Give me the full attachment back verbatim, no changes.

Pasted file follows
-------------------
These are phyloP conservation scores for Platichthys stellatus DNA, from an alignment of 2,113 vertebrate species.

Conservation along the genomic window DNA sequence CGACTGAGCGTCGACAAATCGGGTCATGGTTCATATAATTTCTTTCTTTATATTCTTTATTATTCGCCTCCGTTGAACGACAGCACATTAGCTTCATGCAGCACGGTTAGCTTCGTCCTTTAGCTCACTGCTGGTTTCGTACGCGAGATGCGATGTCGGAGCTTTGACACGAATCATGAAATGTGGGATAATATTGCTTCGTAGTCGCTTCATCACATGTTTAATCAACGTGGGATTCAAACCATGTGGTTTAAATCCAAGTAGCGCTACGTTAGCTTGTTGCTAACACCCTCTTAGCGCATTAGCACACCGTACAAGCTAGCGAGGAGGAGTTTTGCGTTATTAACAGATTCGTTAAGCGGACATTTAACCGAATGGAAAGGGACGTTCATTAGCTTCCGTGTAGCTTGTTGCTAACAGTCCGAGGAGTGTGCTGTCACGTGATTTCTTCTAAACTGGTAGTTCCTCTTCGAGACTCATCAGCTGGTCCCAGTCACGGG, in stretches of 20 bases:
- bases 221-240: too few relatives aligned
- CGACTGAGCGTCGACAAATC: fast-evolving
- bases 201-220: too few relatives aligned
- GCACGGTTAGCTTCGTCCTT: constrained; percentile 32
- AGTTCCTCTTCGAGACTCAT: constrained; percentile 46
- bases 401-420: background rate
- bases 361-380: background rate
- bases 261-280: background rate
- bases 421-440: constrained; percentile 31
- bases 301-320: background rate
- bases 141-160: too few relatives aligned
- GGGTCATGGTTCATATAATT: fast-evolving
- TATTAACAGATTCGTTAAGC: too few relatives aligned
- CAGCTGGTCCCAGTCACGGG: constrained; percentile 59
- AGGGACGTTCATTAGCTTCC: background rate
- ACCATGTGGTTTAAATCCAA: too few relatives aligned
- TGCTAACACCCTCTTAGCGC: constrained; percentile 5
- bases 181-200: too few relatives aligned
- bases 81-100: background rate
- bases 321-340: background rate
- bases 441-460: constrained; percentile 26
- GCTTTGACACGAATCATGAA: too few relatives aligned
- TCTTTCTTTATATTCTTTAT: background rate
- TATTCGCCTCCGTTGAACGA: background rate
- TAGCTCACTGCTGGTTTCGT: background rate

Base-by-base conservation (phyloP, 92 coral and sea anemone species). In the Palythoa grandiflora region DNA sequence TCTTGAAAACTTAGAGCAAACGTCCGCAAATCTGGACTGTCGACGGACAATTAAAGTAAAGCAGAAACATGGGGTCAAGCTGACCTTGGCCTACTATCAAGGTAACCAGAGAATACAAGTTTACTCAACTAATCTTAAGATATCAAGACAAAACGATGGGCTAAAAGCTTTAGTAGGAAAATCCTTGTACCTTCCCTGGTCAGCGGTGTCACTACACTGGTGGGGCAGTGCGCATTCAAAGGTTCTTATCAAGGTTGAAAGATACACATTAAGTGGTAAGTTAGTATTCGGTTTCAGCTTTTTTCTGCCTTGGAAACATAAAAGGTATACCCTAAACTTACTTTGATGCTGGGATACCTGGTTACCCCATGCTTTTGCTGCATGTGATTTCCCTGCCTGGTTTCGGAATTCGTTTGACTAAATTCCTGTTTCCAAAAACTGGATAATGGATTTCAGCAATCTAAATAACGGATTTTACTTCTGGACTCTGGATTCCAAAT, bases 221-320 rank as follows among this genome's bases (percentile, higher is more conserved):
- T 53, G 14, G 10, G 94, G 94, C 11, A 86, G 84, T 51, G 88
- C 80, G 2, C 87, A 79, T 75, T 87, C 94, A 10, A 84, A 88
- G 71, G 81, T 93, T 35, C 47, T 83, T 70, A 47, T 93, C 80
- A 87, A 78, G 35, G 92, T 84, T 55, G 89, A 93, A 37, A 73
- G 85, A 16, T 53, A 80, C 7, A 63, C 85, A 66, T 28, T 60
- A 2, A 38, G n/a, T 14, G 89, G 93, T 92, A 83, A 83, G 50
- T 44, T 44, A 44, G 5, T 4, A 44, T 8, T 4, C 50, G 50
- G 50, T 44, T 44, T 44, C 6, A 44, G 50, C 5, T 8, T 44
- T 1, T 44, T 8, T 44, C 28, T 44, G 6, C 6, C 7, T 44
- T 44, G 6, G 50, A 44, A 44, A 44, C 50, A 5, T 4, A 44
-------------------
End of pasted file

These are phyloP conservation scores for Platichthys stellatus DNA, from an alignment of 2,113 vertebrate species.

Conservation along the genomic window DNA sequence CGACTGAGCGTCGACAAATCGGGTCATGGTTCATATAATTTCTTTCTTTATATTCTTTATTATTCGCCTCCGTTGAACGACAGCACATTAGCTTCATGCAGCACGGTTAGCTTCGTCCTTTAGCTCACTGCTGGTTTCGTACGCGAGATGCGATGTCGGAGCTTTGACACGAATCATGAAATGTGGGATAATATTGCTTCGTAGTCGCTTCATCACATGTTTAATCAACGTGGGATTCAAACCATGTGGTTTAAATCCAAGTAGCGCTACGTTAGCTTGTTGCTAACACCCTCTTAGCGCATTAGCACACCGTACAAGCTAGCGAGGAGGAGTTTTGCGTTATTAACAGATTCGTTAAGCGGACATTTAACCGAATGGAAAGGGACGTTCATTAGCTTCCGTGTAGCTTGTTGCTAACAGTCCGAGGAGTGTGCTGTCACGTGATTTCTTCTAAACTGGTAGTTCCTCTTCGAGACTCATCAGCTGGTCCCAGTCACGGG, in stretches of 20 bases:
- bases 221-240: too few relatives aligned
- CGACTGAGCGTCGACAAATC: fast-evolving
- bases 201-220: too few relatives aligned
- GCACGGTTAGCTTCGTCCTT: constrained; percentile 32
- AGTTCCTCTTCGAGACTCAT: constrained; percentile 46
- bases 401-420: background rate
- bases 361-380: background rate
- bases 261-280: background rate
- bases 421-440: constrained; percentile 31
- bases 301-320: background rate
- bases 141-160: too few relatives aligned
- GGGTCATGGTTCATATAATT: fast-evolving
- TATTAACAGATTCGTTAAGC: too few relatives aligned
- CAGCTGGTCCCAGTCACGGG: constrained; percentile 59
- AGGGACGTTCATTAGCTTCC: background rate
- ACCATGTGGTTTAAATCCAA: too few relatives aligned
- TGCTAACACCCTCTTAGCGC: constrained; percentile 5
- bases 181-200: too few relatives aligned
- bases 81-100: background rate
- bases 321-340: background rate
- bases 441-460: constrained; percentile 26
- GCTTTGACACGAATCATGAA: too few relatives aligned
- TCTTTCTTTATATTCTTTAT: background rate
- TATTCGCCTCCGTTGAACGA: background rate
- TAGCTCACTGCTGGTTTCGT: background rate

Base-by-base conservation (phyloP, 92 coral and sea anemone species). In the Palythoa grandiflora region DNA sequence TCTTGAAAACTTAGAGCAAACGTCCGCAAATCTGGACTGTCGACGGACAATTAAAGTAAAGCAGAAACATGGGGTCAAGCTGACCTTGGCCTACTATCAAGGTAACCAGAGAATACAAGTTTACTCAACTAATCTTAAGATATCAAGACAAAACGATGGGCTAAAAGCTTTAGTAGGAAAATCCTTGTACCTTCCCTGGTCAGCGGTGTCACTACACTGGTGGGGCAGTGCGCATTCAAAGGTTCTTATCAAGGTTGAAAGATACACATTAAGTGGTAAGTTAGTATTCGGTTTCAGCTTTTTTCTGCCTTGGAAACATAAAAGGTATACCCTAAACTTACTTTGATGCTGGGATACCTGGTTACCCCATGCTTTTGCTGCATGTGATTTCCCTGCCTGGTTTCGGAATTCGTTTGACTAAATTCCTGTTTCCAAAAACTGGATAATGGATTTCAGCAATCTAAATAACGGATTTTACTTCTGGACTCTGGATTCCAAAT, bases 221-320 rank as follows among this genome's bases (percentile, higher is more conserved):
- T 53, G 14, G 10, G 94, G 94, C 11, A 86, G 84, T 51, G 88
- C 80, G 2, C 87, A 79, T 75, T 87, C 94, A 10, A 84, A 88
- G 71, G 81, T 93, T 35, C 47, T 83, T 70, A 47, T 93, C 80
- A 87, A 78, G 35, G 92, T 84, T 55, G 89, A 93, A 37, A 73
- G 85, A 16, T 53, A 80, C 7, A 63, C 85, A 66, T 28, T 60
- A 2, A 38, G n/a, T 14, G 89, G 93, T 92, A 83, A 83, G 50
- T 44, T 44, A 44, G 5, T 4, A 44, T 8, T 4, C 50, G 50
- G 50, T 44, T 44, T 44, C 6, A 44, G 50, C 5, T 8, T 44
- T 1, T 44, T 8, T 44, C 28, T 44, G 6, C 6, C 7, T 44
- T 44, G 6, G 50, A 44, A 44, A 44, C 50, A 5, T 4, A 44